Benefits of Static Image Inspection and Policy Enforcement

In this post, I will dive deeper into the key benefits of a comprehensive container image inspection and policy as code framework
A couple of key terms:

  • Comprehensive Container Image Inspection: Complete analysis of a container image to identify it’s entire contents: OS & non-OS packages, libraries, licenses, binaries, credentials, secrets, and metadata. Importantly: storing this information in a Software Bill of Materials (SBOM) for later use.
  • Policy as Code Framework: a structure and language for policy rule creation, management, and enforcement represented as code. Importantly: This allows for software development best practices to be adopted such as version control, automation, and testing.

What exactly comes from a complete static image inspection?

A deeper understanding. Container images are complex and require a complete analysis to fully understand all of their contents. The picture above shows all of the useful data an inspection can uncover. Some examples are:

  • Ports specified via the EXPOSE instruction
  • Base image / Linux distribution
  • Username or UID to use when running the container
  • Any environment variables set via the ENV instruction
  • Secrets or keys (ex. AWS credentials, API keys) in the container image filesystem
  • Custom configurations for applications (ex. httpd.conf for Apache HTTP Server)

In short, a deeper insight into what exactly is inside of container images allows teams to make better decisions on what configurations and security standards they would prefer their production software to have.

How to use the above data in context?

While we can likely agree that access to the above data for container images is a good thing from a visibility perspective, how can we use it effectively to produce higher-quality software? The answer is through policy management.

Policy management allows us to create and edit the rules we would like to enforce. Oftentimes these rules fall into one of three buckets: security, compliance, or best-practice. Typically, a policy author creates sets of rules and describes the circumstances by which certain behaviors/properties are allowed or not. Unfortunately, authors are oftentimes restricted to setting policy rules with a GUI or even a Word document, which makes rules difficult to transfer, repeat, version, or test. Policy as code solves this by representing policies in human-readable text files, which allow them to adopt software practices such as version control, automation, and testing. Importantly, a policy as code framework includes a mechanism to enforce the rules created.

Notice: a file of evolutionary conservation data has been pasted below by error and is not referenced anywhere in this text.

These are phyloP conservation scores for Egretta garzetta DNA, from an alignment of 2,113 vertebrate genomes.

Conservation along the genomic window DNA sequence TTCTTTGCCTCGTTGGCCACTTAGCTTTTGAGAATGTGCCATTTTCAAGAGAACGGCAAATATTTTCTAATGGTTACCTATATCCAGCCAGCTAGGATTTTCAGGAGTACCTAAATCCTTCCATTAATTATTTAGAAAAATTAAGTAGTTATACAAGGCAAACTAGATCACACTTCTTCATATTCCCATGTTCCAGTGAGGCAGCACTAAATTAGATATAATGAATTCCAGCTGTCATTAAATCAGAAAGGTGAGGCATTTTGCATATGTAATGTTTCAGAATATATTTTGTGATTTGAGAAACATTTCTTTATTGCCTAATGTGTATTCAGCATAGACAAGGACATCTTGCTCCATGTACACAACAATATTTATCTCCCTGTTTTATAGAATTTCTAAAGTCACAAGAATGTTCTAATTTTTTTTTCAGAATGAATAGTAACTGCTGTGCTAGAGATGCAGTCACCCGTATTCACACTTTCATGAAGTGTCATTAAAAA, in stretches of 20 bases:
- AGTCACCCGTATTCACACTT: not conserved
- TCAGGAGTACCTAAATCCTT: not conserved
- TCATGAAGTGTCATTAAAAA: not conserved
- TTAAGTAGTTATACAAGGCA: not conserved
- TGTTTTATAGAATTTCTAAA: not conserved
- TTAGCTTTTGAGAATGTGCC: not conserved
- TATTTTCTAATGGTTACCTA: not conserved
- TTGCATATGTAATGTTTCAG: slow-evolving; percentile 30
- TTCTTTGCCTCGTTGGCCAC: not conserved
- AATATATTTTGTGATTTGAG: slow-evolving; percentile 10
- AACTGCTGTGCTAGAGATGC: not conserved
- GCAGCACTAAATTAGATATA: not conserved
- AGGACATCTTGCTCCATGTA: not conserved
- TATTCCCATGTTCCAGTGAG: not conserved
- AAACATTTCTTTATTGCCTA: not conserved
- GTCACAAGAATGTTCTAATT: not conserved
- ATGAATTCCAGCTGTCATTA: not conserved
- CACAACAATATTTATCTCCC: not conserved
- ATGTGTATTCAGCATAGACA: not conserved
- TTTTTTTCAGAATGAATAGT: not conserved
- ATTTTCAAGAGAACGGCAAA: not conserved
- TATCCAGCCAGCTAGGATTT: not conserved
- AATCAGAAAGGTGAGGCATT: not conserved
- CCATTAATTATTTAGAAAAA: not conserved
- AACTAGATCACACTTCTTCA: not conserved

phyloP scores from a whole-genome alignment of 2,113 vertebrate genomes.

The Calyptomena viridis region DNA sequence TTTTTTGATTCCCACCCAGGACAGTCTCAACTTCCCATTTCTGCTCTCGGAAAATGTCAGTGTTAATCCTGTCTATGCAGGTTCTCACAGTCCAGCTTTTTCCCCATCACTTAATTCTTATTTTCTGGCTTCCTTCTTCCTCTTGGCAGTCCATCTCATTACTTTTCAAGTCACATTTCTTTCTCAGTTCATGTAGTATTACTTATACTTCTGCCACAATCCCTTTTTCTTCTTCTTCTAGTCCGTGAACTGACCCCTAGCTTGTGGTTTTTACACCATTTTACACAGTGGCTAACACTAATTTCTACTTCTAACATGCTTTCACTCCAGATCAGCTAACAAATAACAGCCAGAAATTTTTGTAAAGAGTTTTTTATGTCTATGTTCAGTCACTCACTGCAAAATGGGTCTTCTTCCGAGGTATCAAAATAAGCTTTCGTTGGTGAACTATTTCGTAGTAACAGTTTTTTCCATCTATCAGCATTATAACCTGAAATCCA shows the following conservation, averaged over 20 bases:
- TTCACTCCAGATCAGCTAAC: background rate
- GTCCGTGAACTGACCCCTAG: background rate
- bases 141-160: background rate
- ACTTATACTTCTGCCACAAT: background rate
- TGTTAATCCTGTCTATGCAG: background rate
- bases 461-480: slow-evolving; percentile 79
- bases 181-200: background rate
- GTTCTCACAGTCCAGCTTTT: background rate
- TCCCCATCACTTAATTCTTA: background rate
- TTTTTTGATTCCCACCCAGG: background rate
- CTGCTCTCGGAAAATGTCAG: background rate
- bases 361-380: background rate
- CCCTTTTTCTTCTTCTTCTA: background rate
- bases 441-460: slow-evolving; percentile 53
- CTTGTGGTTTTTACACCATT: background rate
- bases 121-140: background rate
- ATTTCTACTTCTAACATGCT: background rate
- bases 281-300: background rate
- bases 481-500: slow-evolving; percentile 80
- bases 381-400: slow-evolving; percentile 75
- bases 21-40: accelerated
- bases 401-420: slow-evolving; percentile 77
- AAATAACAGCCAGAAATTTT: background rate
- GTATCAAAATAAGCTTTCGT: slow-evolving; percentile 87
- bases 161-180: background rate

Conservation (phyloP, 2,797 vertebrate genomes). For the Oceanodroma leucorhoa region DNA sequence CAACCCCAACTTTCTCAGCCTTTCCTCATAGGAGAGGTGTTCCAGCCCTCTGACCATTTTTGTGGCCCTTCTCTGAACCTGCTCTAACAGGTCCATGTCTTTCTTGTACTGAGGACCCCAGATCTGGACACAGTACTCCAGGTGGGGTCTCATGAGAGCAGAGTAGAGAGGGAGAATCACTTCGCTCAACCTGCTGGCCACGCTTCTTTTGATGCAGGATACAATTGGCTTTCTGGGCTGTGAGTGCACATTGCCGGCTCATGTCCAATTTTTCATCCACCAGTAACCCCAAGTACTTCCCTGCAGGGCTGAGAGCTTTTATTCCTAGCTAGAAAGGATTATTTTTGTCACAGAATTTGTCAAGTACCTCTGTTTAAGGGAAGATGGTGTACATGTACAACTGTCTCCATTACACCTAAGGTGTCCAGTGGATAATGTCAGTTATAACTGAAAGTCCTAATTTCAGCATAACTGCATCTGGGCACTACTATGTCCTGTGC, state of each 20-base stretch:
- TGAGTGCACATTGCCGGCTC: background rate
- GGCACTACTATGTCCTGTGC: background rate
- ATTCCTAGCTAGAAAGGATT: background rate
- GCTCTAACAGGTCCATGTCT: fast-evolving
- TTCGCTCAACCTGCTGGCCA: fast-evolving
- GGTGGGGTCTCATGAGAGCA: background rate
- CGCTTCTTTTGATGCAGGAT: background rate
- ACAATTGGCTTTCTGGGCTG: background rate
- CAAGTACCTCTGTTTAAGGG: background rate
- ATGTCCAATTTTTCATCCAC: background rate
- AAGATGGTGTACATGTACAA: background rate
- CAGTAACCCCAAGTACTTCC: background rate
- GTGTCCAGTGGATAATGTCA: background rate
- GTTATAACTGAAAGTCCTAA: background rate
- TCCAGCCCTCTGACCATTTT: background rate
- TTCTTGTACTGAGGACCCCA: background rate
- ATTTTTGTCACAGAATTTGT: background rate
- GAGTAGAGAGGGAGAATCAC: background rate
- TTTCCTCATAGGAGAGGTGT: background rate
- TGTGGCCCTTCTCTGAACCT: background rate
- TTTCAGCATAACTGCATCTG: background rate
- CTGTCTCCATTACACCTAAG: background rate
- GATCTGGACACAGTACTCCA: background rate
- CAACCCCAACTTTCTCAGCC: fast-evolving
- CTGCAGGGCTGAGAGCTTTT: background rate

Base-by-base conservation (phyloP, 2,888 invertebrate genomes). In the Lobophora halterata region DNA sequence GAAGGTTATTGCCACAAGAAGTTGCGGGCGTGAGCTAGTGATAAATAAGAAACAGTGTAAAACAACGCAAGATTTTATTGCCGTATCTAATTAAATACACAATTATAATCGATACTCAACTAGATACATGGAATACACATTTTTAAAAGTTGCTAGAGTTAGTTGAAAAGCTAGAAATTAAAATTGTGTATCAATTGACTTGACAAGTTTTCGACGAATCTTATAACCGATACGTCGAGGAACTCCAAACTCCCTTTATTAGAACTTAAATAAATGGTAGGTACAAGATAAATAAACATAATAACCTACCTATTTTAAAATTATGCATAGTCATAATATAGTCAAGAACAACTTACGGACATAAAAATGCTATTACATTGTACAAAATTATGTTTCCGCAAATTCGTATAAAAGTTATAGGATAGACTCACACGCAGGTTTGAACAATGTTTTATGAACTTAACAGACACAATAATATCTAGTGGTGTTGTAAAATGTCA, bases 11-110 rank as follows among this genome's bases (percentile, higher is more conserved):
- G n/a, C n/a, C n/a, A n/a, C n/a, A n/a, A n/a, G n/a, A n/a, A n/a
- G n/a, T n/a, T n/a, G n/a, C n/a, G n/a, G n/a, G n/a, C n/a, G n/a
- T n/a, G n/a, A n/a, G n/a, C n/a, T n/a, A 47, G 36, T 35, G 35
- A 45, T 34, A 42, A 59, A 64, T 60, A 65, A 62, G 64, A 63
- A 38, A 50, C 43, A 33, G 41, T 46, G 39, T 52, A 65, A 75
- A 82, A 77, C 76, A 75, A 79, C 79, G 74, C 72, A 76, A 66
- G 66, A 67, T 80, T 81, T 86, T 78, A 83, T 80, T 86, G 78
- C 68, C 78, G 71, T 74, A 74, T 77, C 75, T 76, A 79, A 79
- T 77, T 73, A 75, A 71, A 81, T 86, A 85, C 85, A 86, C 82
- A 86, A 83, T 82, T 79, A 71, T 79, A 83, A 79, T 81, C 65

With containers, standardization on a common set of best-practices for software vulnerabilities, package usage, secrets management, Dockerfiles, etc. are excellent places to start. Some examples of policy rules are:

  • Should all Dockerfiles have an effective USER instruction? Yes. If undefined, warn me.
  • Should the FROM instruction only reference a set of “trusted” base images? Yes. If not from the approved list, fail this policy evaluation.
  • Are AWS keys ever allowed inside of the container image filesystem? No. If they are found, fail this policy evaluation.
  • Are containers coming from DockerHub allowed in production? No. If they attempt to be used, fail this policy evaluation.

The above examples demonstrate how the Dockerfile analysis and secrets found during the image inspection can prove extremely useful when creating policy. Most importantly, all of these policy rules are created to map to information available prior to running a container.

Integrating Policy Enforcement